9. Design patterns, ouch
There are almost no set design patterns to beg borrow steal in Voice User Interface design. Though there are some good reads out there. Amazon has put together a great documentation for best practices in Voice UI design. If you’ve come across some good resources, please share. Thanks!
10. Voice UI design documentation
Voice User Interface design encompasses a wide range of UX outcomes, from Voice agent personality creation, to Dialogue/UX principles, User scenarios and what is called Dialogue management viz. agent-user dialogue flows.
Unlike set mediums to create and collaborate for UI designs, usually Voice UIs are documented in dialogue flows. These flows document possible user utterances and assistant responses, generally in a comprehensive manner so as to cover all possible scenarios of conversation with the voice assistant. This can be quite a challenging task.
11. That feeling… can I possibly think all?
As a VUI designer, one of my key contributions was to arrive at as many scenarios as possible while designing the Voice UI layer over and above the existing smartphone experience. Example, I can use Maps application to find locations, addresses, route/traffic info. But if this was to be enabled by Voice interaction say for driving scenario, what would users most likely say?
What would users ask, “Navigate to Starbucks on Forbes avenue”, “Navigate to the nearest Starbucks” or “How does the traffic look like on Forbes?”, “How long will it take to the nearest Starbucks?”, “Are any Starbucks around open?” or perhaps in the middle of the journey “What’s my ETA?”.
To confess, this involves some head churning, often leaving behind the feeling — am I going to possibly think ALL user scenarios. Most likely, No… but most of the viable ones? Yes. And then, apply user empathy. When will users ask for ETA? Should they have to ask for ETA? Is there a medium other than Voice, to better communicate how far they’ve yet to go? These are decisions that can be best taken by UX designers.
12. Regionally well-versed assistants
Sitting in Bangalore, testing out assistants designed for North American markets, I felt bad about my accent sometimes. Even Siri wouldn’t know my name for example if I’d say, “Siri, call Arnita” (uncommon name in India), it would bring up random matches from the phonebook and rarely if ever catch the name correctly.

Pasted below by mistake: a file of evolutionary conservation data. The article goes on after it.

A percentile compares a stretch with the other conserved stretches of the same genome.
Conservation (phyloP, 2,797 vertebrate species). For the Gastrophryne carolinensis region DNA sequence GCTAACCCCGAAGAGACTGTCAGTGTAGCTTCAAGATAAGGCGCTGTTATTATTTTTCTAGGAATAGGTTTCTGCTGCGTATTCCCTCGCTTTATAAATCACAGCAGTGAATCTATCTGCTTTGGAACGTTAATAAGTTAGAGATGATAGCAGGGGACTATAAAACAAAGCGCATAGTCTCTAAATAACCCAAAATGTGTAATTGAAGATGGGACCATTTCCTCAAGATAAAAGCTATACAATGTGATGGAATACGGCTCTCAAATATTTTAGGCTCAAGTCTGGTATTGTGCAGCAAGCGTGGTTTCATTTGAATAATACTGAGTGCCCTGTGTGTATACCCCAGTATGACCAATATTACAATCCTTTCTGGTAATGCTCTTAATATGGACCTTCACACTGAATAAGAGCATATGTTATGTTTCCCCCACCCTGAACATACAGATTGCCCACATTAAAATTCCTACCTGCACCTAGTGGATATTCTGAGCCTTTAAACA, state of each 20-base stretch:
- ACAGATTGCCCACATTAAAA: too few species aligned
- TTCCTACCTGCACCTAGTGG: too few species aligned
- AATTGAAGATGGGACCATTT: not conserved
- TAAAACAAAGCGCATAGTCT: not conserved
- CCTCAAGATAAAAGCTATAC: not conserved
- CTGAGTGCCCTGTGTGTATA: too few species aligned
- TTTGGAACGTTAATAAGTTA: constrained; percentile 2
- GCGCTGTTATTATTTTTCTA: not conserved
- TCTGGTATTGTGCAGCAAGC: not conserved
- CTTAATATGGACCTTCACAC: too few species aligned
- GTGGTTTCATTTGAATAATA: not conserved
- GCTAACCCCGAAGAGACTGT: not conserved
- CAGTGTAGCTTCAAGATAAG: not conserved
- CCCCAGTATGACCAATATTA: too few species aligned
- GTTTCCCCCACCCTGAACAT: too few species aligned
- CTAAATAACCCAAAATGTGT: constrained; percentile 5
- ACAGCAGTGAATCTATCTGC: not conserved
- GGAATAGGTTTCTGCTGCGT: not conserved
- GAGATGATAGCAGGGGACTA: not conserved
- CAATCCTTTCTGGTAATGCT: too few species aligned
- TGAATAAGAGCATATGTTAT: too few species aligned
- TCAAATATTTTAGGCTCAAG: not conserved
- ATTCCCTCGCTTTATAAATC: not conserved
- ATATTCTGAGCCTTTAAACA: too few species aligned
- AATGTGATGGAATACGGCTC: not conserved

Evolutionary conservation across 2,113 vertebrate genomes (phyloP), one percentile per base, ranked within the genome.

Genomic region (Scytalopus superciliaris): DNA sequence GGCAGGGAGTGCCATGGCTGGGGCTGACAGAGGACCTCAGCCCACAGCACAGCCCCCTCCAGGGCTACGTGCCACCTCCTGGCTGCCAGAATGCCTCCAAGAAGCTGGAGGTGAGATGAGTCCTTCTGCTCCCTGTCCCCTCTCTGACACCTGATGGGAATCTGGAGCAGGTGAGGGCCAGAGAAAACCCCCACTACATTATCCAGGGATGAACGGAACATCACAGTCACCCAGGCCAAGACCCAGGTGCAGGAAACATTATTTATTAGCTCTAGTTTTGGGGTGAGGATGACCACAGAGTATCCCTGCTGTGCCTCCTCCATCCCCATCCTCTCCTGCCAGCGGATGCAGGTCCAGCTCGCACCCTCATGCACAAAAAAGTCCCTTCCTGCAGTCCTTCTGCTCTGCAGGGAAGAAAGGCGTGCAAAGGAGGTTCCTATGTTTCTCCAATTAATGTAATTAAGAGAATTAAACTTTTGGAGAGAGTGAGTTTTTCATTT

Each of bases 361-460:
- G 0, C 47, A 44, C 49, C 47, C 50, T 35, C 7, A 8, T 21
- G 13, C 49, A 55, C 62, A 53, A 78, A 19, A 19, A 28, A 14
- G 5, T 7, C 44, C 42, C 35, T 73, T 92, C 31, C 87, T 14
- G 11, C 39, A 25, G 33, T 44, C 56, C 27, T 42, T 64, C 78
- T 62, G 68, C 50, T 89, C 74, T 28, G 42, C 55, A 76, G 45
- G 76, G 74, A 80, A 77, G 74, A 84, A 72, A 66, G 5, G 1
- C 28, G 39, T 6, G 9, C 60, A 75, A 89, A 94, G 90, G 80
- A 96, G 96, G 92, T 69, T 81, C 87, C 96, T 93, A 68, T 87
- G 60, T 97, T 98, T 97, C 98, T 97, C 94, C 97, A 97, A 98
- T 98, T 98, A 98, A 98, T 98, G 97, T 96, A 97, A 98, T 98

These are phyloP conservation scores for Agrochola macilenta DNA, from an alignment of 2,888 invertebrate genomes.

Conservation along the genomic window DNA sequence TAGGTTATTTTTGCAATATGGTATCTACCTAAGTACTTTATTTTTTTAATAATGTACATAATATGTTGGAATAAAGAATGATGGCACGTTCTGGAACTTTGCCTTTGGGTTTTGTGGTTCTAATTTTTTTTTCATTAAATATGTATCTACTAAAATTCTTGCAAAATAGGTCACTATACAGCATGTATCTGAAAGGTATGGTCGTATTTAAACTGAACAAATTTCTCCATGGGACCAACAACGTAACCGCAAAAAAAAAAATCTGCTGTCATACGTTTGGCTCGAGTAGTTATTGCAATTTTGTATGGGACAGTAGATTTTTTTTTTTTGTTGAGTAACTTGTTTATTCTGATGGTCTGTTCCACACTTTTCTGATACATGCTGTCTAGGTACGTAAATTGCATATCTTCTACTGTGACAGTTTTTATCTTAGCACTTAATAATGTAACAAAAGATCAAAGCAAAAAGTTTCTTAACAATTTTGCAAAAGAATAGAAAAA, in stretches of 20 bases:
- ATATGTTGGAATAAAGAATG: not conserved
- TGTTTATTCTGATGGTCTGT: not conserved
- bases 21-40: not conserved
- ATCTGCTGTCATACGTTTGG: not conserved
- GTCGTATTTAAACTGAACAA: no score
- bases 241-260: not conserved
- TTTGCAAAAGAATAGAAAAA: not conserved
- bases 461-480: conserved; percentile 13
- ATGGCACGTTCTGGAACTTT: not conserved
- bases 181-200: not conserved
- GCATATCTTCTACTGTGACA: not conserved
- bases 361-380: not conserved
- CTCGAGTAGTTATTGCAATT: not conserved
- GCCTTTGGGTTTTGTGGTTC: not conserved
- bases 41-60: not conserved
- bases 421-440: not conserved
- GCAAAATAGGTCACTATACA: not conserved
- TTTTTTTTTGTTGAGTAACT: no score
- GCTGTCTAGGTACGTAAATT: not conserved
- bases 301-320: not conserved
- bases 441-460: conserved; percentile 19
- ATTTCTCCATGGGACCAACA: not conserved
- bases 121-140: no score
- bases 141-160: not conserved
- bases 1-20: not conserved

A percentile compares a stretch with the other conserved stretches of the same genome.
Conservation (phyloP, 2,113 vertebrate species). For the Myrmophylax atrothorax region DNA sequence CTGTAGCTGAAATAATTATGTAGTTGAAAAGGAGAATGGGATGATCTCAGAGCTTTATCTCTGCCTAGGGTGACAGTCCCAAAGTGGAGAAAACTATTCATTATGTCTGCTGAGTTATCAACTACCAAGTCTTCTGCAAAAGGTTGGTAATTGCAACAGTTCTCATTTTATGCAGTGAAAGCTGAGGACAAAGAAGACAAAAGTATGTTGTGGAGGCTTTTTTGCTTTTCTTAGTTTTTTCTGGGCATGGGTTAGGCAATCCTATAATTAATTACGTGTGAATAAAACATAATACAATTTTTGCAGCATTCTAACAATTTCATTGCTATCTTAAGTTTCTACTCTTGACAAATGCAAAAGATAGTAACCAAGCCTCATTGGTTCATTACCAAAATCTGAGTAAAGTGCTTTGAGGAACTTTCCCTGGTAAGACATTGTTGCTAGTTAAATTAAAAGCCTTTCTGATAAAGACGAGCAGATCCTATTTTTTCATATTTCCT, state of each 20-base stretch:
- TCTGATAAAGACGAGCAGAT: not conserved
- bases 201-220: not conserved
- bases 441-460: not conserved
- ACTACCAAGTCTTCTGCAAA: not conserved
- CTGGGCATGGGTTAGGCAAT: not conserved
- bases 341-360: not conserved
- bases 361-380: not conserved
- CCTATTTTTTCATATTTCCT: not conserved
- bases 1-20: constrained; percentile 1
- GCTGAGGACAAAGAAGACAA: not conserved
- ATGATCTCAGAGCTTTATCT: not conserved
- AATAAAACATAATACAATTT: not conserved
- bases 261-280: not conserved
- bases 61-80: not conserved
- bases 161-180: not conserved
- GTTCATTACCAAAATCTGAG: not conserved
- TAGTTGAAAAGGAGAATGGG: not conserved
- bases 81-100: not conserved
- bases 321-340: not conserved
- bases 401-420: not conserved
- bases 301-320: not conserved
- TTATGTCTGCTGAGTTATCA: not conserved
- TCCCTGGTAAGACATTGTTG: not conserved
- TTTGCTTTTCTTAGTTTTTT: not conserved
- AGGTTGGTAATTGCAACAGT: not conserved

Though in one other instance, Siri did ask “Can you help me learn how to pronounce Abhilash” (a friend’s name, never mine-d) and that was pretty smart. Google assistant does a good job at mimicking the accents and perhaps user’s accent understanding is underway. Also, to add delight what if assistants could answer with regionally used phrases or idioms?
13. The social awkwardness
No matter how far we’ve come with voice recognition accuracy and are seeing examples of potential use in our daily lives, the awkwardness of using these assistants ‘socially’ still remains.
Well, it was awkward initially when people had started using earphones that disappeared behind caps and hoodies, making others wonder is that dude talking to himself? Now we just assume, they probably are. Possibly in future that’s what will happen with assistants in our pockets too.
14. Niche use-cases are hard to find, but rewarding
Alexa, actually Echo won it here. Home is a place where users can try Voice technology and fail. They’re either surprised or have a good laugh about it. Plus, Alexa is really smart too! What needs to be done is to think of scenarios where Voice is a ‘need’, not just another modality.
15. Designing Voice UIs is nascent too!
Rest assured, that as novel as these technologies (good voice recognition, natural language understanding and any of the subservient ones as Machine learning or AI) are, so is the practice of designing user experience for them.
If designed well, Voice UIs have good use-cases to make. Like all design, it’s about taking up the right cases and designing them right.
I understand at some points in this article you were probably wondering, “Well, do I really need to use voice — I could just pull out my phone, tap and type the things in!” But sometimes, our ability to interact via touch is compromised, example, while on a jog or while cooking, or a recent one I discovered, when its too cold in Pittsburgh to remove gloves to use your phone.